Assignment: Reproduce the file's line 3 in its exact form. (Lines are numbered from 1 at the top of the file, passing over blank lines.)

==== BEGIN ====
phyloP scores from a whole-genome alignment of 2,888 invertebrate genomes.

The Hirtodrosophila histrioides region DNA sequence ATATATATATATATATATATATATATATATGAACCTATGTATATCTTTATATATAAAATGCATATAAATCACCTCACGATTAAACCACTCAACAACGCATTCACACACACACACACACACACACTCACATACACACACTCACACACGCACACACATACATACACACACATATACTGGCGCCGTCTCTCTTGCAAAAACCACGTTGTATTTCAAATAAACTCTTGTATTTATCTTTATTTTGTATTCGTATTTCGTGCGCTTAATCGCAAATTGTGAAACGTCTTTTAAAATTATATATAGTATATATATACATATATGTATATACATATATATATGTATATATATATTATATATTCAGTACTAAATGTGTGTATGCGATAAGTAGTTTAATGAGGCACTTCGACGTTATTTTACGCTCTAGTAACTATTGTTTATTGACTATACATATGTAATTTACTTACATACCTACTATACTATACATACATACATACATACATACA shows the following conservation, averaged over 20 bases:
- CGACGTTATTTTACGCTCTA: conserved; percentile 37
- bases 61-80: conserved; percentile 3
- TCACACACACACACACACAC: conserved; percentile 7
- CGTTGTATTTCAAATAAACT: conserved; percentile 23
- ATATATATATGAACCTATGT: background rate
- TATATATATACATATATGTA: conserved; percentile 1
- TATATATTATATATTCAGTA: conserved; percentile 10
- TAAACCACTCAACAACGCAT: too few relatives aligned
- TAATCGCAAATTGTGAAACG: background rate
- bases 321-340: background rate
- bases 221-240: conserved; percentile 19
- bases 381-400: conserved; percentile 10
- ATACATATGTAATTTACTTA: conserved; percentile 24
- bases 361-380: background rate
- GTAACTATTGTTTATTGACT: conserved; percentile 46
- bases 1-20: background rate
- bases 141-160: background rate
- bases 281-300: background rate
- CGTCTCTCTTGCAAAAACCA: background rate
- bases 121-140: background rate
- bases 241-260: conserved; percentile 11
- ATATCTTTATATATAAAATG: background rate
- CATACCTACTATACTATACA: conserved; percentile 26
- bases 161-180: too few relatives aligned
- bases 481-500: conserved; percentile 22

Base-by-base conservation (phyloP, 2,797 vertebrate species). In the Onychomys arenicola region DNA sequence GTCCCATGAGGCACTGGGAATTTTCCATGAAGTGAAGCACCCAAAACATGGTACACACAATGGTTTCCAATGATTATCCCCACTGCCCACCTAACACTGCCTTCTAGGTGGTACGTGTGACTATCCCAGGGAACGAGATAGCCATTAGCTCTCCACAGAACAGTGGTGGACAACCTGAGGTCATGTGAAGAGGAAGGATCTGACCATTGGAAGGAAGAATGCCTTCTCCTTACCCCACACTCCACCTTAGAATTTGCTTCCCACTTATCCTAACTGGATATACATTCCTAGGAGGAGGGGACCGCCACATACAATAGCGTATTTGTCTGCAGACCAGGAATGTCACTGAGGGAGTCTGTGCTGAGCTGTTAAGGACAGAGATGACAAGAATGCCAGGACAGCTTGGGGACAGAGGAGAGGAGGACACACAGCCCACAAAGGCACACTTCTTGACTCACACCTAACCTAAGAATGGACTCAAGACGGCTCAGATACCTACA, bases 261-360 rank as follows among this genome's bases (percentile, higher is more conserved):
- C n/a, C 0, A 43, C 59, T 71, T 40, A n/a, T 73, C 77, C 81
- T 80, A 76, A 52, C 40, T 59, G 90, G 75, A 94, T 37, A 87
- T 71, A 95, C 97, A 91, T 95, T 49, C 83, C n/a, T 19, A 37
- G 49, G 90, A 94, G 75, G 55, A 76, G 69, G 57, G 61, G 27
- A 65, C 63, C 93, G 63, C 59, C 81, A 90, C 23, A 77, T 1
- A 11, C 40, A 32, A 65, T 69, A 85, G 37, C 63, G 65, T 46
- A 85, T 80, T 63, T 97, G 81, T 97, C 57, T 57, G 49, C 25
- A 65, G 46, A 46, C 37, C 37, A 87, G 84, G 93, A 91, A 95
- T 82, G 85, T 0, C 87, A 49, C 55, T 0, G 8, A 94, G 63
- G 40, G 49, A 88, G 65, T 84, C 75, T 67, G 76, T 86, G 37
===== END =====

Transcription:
- CGACGTTATTTTACGCTCTA: conserved; percentile 37